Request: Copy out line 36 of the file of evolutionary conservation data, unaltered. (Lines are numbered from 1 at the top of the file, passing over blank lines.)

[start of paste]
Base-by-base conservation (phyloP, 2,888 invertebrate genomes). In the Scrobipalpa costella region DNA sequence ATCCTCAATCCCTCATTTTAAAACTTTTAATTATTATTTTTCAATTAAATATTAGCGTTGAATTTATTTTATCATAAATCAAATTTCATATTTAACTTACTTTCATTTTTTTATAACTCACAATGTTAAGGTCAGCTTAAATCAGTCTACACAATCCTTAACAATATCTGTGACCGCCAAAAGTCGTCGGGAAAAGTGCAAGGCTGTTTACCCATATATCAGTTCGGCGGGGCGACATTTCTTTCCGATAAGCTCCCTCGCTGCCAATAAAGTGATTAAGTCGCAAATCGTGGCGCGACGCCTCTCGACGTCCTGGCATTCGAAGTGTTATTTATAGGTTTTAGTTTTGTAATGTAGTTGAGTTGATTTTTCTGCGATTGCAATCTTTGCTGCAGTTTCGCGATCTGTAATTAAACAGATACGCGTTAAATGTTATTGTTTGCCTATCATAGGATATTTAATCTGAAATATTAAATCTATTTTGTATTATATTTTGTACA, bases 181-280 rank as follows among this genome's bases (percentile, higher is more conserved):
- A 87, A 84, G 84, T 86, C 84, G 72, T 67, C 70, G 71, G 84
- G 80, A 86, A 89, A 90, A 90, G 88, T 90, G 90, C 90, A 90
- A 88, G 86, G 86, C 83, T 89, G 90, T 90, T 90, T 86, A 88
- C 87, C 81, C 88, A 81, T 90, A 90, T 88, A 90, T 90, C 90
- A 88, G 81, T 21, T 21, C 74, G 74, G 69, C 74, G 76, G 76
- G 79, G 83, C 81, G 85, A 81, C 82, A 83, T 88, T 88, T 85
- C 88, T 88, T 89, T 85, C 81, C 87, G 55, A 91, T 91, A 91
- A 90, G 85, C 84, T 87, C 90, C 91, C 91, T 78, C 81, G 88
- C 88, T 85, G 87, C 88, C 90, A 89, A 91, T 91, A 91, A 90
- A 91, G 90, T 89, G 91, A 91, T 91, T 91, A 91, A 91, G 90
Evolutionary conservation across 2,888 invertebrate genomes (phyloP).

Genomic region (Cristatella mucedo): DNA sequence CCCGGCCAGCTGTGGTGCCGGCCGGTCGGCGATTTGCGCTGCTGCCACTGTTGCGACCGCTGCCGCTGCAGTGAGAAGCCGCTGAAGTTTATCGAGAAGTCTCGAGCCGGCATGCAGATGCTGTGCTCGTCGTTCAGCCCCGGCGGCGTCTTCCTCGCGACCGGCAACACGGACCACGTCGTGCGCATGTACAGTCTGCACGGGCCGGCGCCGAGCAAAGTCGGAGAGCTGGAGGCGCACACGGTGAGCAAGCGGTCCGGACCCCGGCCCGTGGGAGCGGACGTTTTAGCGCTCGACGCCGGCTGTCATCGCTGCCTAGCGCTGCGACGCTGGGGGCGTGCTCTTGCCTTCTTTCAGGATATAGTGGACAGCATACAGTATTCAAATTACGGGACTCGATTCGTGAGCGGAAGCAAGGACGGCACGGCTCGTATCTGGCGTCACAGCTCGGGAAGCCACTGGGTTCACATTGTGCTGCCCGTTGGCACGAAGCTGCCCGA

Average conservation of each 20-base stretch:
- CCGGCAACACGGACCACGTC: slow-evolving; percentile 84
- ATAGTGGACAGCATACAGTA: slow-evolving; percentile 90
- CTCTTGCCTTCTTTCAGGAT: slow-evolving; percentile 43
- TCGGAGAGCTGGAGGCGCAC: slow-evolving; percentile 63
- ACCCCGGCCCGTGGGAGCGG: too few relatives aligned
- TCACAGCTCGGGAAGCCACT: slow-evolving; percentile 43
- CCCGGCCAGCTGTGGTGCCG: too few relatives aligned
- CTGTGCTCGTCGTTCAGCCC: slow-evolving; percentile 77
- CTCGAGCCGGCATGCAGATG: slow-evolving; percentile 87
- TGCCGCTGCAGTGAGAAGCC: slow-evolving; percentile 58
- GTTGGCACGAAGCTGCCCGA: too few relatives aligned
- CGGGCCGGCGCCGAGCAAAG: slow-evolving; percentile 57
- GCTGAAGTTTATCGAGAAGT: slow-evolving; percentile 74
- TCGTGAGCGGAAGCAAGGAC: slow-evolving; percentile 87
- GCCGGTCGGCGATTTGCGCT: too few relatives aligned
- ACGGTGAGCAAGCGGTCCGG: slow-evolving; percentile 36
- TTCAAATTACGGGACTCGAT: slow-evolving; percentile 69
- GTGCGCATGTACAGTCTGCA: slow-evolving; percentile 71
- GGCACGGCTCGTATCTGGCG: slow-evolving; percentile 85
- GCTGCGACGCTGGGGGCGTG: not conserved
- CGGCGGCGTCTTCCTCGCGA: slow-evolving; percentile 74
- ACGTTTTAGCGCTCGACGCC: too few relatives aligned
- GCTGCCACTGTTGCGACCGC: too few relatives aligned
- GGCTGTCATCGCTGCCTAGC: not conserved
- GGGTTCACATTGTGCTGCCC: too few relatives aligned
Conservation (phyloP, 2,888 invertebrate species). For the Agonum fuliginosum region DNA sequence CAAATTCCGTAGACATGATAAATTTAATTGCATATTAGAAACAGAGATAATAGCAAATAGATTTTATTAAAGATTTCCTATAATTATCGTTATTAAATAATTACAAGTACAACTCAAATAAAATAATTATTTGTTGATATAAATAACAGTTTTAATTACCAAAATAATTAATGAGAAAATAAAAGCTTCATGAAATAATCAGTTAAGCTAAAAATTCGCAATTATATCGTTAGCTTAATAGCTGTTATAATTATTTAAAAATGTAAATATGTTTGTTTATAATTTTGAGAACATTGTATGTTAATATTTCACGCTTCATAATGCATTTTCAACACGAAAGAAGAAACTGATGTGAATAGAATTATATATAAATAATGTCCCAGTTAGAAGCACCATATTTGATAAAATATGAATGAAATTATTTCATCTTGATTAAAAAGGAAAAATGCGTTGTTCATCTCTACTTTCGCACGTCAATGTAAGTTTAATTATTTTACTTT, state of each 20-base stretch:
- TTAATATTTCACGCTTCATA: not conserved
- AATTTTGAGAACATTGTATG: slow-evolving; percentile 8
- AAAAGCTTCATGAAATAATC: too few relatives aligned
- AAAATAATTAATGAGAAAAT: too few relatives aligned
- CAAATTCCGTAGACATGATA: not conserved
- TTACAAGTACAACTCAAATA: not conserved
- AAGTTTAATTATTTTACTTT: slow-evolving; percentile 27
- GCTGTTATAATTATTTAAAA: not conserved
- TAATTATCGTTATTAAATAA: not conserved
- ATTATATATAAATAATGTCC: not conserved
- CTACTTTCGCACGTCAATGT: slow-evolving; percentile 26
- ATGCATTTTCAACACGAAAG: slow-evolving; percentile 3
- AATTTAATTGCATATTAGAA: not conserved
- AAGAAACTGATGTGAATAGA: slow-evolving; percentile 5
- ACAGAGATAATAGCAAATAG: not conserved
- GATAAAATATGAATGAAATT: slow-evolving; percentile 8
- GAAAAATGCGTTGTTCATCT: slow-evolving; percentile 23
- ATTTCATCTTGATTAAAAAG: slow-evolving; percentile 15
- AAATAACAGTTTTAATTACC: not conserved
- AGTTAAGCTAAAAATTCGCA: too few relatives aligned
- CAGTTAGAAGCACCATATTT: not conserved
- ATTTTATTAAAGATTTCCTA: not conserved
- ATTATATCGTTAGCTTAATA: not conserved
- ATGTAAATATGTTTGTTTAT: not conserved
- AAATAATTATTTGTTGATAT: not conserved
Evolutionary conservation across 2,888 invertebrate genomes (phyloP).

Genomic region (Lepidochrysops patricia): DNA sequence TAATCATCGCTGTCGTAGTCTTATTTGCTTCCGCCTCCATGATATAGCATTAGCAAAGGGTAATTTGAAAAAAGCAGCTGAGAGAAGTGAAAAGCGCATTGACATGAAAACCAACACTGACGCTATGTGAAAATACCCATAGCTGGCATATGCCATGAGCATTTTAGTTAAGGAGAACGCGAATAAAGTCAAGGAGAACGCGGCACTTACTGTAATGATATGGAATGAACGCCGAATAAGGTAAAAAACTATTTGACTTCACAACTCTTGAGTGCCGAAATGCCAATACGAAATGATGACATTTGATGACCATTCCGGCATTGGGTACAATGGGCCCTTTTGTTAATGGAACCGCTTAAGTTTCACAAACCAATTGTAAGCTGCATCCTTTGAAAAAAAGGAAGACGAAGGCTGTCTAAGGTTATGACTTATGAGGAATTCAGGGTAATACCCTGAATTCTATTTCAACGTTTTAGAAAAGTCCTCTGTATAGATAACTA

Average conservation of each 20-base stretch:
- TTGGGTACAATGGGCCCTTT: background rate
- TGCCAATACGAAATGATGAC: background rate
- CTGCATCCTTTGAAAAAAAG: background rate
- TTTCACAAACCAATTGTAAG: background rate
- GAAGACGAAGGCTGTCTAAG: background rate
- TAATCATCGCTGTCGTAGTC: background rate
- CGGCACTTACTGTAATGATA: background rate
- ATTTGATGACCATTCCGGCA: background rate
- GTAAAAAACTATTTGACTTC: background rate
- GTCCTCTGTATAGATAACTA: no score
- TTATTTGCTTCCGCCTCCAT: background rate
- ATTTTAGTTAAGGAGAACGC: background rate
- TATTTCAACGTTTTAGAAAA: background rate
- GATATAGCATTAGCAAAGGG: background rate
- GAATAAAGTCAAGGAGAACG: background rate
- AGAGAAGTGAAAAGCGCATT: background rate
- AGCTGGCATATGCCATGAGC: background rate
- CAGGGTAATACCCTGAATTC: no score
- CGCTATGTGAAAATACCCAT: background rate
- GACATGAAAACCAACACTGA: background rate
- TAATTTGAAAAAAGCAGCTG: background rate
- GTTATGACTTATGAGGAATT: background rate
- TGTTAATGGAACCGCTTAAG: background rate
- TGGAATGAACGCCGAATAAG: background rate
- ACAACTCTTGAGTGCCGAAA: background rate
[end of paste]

- ACGTTTTAGCGCTCGACGCC: too few relatives aligned